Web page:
>> Read more trending news

Police posted a warning on their Facebook page at 6:37 a.m. Tuesday telling citizens that all city offices would be closed. They urged area residents to stay inside and do their best to keep warm.

All City of Seguin offices will be closed today. Yep, the roads are really icy and will only keep getting worse today....

Posted by Seguin Police Department on Tuesday, January 16, 2018

One man needed more help and turned to the Seguin Police Department. Justin Garcia, who is listed on Facebook as a resident of San Marcos, asked police for a note for work.

>> Photos: Snow blankets the South

Deputy Chief Bruce Ure delivered:

“Dear Justin’s Boss,” Ure wrote, “The roads are bad and are going to get worse. Much worse. Please let him stay home, warm and safe and enjoy some Hulu or some cool shows on Netflix. And, he needs a raise. He rocks. Respectfully ~ Deputy Chief Ure.”

Garcia left a comment on the police Facebook page the next day, saying he had gotten the day off. 

Government shutdown: What would close; would you get your Social Security check; what would happen to SNAP, WIC

Published: Thursday, January 18, 2018 @ 12:35 PM

What You Need to Know: Government Shutdown

The fight over a border wall, the fate of nearly 800,000 DACA recipients, and the wrangling over the funding of an insurance program for children could force a U.S. government shutdown after midnight on Friday if Congress does not pass legislation that would keep the government up and running.

While negotiations on a temporary spending bill, called a continuing resolution, are ongoing, House Republican leaders said late Wednesday that  they lacked the votes to prevent a shutdown, but that they are pressing members to back Speaker of the House Paul Ryan, (R-Wisconsin), on the  temporary spending bill.

“I think it passes,” Republican Study Committee Chairman Mark Walker, (R-North Carolina), told reporters on Wednesday. I"I don’t think it’s overwhelming, but I think it passes.”

>>Read more trending news

What would happen if no bill is passed and the government “shuts down?” Here’s what to expect:

First, a government shutdown doesn’t mean the government completely shuts down. Employees and services deemed “essential” would remain in place. About half of the federal employee workforce, however, could be furloughed – sent home without pay.

Government agencies would shut down because of the lack of a bill that funds services those agencies provide. What Congress will be considering Thursday night and Friday is a continuing resolution, a way to temporarily fund the government.

What is a continuing resolution?
A continuing resolution, or “CR,” is legislation that funds government operations at the current spending level. In normal years, a bill that funds government operations is signed by Oct. 1, which is the end of the fiscal year. That didn’t happen this year.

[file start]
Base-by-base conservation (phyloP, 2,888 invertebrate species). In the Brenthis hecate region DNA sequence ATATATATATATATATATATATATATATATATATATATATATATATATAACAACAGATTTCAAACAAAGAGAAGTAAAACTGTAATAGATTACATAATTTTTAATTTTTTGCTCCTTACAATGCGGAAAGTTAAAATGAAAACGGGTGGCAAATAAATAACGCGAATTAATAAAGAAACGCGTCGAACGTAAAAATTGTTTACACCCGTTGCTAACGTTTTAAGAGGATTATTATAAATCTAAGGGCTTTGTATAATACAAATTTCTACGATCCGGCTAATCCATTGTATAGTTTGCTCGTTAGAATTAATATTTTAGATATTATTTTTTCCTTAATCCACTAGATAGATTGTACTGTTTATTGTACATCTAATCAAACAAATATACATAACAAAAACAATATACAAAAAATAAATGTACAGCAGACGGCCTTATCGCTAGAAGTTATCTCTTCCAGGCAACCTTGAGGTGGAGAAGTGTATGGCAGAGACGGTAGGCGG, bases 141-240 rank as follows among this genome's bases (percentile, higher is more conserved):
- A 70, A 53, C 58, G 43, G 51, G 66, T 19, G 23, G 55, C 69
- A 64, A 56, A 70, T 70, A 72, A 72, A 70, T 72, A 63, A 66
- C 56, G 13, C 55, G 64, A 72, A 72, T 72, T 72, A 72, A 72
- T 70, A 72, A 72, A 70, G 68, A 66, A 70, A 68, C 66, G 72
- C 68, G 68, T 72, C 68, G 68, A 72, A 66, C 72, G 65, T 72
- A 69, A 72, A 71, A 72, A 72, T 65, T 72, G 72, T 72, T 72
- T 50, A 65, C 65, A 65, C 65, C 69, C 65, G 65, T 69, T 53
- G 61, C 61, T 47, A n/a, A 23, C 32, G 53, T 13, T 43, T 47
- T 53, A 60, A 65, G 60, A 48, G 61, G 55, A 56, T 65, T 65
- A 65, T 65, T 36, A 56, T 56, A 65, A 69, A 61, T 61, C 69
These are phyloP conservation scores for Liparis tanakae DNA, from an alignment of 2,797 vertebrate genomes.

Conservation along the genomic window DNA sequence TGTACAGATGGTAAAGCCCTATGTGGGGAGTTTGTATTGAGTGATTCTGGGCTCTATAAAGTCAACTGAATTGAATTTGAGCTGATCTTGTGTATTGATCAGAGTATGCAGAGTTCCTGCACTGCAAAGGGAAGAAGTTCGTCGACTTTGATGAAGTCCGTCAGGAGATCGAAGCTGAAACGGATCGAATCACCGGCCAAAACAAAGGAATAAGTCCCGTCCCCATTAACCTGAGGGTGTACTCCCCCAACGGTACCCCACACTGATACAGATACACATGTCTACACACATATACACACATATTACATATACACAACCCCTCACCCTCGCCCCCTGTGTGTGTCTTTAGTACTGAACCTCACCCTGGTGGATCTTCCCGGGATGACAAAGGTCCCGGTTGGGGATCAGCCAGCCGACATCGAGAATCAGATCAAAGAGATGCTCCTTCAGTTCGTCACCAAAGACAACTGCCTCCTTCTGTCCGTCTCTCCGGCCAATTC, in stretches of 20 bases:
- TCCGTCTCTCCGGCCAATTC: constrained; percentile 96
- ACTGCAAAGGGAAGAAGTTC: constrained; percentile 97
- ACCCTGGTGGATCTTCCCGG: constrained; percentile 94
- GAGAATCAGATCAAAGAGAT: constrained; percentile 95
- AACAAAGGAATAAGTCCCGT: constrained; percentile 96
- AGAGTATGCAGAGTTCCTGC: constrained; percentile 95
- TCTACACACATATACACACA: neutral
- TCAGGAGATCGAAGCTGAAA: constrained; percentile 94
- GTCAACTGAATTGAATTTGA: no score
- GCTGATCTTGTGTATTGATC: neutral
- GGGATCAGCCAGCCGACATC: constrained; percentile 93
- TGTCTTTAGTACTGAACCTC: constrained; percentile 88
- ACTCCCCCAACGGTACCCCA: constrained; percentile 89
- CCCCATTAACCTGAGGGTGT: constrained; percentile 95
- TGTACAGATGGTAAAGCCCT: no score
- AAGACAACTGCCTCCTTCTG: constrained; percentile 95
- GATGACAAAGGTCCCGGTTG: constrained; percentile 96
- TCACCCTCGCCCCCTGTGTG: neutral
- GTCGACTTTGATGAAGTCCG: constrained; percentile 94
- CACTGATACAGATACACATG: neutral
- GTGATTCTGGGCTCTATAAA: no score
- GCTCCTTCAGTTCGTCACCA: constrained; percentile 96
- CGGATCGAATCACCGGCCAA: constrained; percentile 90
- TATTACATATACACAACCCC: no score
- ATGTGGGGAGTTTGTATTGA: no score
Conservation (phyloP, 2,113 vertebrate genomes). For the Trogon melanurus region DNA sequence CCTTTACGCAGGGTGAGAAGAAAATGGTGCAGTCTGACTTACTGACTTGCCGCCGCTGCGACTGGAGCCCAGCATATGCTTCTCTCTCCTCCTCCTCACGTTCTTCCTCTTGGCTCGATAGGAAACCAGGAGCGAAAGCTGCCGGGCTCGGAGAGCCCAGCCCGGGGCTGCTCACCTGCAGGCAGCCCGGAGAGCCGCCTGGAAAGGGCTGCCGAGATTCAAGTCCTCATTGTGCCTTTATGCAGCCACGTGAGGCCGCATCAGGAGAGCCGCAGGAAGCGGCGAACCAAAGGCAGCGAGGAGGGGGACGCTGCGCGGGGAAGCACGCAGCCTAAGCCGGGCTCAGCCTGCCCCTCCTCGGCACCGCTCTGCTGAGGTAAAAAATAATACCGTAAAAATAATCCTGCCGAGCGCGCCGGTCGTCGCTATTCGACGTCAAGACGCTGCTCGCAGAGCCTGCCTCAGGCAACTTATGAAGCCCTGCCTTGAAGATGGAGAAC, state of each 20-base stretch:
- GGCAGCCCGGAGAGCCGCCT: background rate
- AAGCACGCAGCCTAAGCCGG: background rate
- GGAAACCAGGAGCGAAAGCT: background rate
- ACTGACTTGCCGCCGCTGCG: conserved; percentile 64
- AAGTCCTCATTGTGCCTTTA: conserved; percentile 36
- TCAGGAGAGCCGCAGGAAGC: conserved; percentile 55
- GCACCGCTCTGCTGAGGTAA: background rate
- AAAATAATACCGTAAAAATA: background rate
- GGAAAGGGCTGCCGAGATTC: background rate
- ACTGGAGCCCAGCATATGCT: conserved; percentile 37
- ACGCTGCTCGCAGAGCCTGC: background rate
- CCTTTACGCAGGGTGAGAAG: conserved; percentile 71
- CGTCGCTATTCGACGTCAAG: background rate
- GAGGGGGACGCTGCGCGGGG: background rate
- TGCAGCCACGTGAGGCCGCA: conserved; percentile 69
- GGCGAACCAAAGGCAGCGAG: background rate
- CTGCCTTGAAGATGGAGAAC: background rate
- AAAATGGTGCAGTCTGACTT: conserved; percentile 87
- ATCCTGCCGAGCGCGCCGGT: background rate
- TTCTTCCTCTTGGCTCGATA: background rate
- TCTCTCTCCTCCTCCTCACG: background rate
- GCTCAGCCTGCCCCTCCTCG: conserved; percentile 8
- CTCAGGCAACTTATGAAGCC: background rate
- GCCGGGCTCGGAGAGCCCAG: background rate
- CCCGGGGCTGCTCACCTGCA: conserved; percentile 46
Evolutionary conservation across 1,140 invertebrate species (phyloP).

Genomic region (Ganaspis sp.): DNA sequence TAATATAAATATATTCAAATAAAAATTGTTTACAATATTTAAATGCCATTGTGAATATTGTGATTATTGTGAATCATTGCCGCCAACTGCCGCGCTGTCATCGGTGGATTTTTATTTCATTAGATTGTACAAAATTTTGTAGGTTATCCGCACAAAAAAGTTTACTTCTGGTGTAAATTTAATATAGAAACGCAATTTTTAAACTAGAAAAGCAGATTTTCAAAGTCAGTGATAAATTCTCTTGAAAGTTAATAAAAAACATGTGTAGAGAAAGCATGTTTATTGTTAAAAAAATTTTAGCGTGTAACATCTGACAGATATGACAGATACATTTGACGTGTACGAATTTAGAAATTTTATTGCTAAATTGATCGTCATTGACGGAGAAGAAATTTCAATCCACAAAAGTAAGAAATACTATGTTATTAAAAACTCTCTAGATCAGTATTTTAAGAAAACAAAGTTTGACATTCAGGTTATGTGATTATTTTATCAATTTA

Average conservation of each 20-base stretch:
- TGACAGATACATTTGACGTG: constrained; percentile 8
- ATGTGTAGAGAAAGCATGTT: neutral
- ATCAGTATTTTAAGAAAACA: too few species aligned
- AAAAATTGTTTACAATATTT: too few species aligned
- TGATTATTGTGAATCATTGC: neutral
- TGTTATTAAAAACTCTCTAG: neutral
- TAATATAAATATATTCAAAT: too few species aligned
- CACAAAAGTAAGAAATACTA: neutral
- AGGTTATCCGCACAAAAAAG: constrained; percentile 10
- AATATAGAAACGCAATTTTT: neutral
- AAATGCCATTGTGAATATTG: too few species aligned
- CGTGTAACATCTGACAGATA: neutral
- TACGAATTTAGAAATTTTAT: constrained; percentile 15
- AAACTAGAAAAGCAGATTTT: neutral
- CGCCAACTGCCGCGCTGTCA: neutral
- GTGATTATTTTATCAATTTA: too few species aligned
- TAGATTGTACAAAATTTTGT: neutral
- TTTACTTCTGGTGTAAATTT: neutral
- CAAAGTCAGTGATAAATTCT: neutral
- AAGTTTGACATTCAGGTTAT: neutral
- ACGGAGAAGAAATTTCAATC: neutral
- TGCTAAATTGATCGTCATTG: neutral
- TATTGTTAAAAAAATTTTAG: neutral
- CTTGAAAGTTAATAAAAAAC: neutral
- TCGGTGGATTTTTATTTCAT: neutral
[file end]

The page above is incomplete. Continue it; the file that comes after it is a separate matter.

CRs can fund the government for days, weeks or months. The CR that could be considered Thursday would fund the government through Feb. 16.

Here is a list of services and how they would be affected if a CR is not passed by Friday night:
Air travel
Air travel would not be affected as federal air traffic controllers would remain on the job and Transportation Security Administration screeners would remain in place.
Federal court
For about two weeks, federal courts would continue operating normally. After that time, the judiciary would have to furlough employees not considered essential.
Food safety
The Food and Drug Administration would handle high-risk recalls. Most routine safety inspections would be halted.
Health
Patients in the National Institutes of Health would continue to be treated. New patients would not be accepted until a funding bill is in place.
International travel 
You could still get a passport and visa applications would still be processed by the State Department. Fees collected when someone applies for a visa or a passport fund those services.
Loans 
The Federal Housing Administration, the agency that guarantees about 30 percent of all American home mortgages, wouldn't be able to underwrite or approve any new loans during a shutdown, causing a delay for those using one of those loans to purchase a home. 
The mail
You would still get mail, as the U.S. Postal Service is not funded by taxpayer dollars for everyday operations.
Military
Active-duty military personnel would stay on duty, but their paychecks would be delayed.
National parks
All national parks would be closed, as would the Smithsonian museums. Visitors in overnight campgrounds in national parks would be given 48 hours to make alternate arrangements and leave the park.
School lunches, SNAP and WIC
School breakfasts and lunches funded by the federal government would not be affected. The Supplemental Nutrition Program for Women, Infants and Children, or WIC, could be affected. The Supplemental Nutrition Assistance Program, or SNAP, which used to be called the Food Stamp Program, would continue to be funded and SNAP benefits would continue to be distributed. But several smaller feeding programs would not have the money to operate.
Science
The National Weather Service would keep forecasting weather.
Social Security
Social Security, Medicare and unemployment benefits would be paid, but new applications for those payments could be delayed. 
Veterans services
Most services offered through the Department of Veterans Affairs would continue.
Sources: The Associated Press; Politicothe Congressional Research Service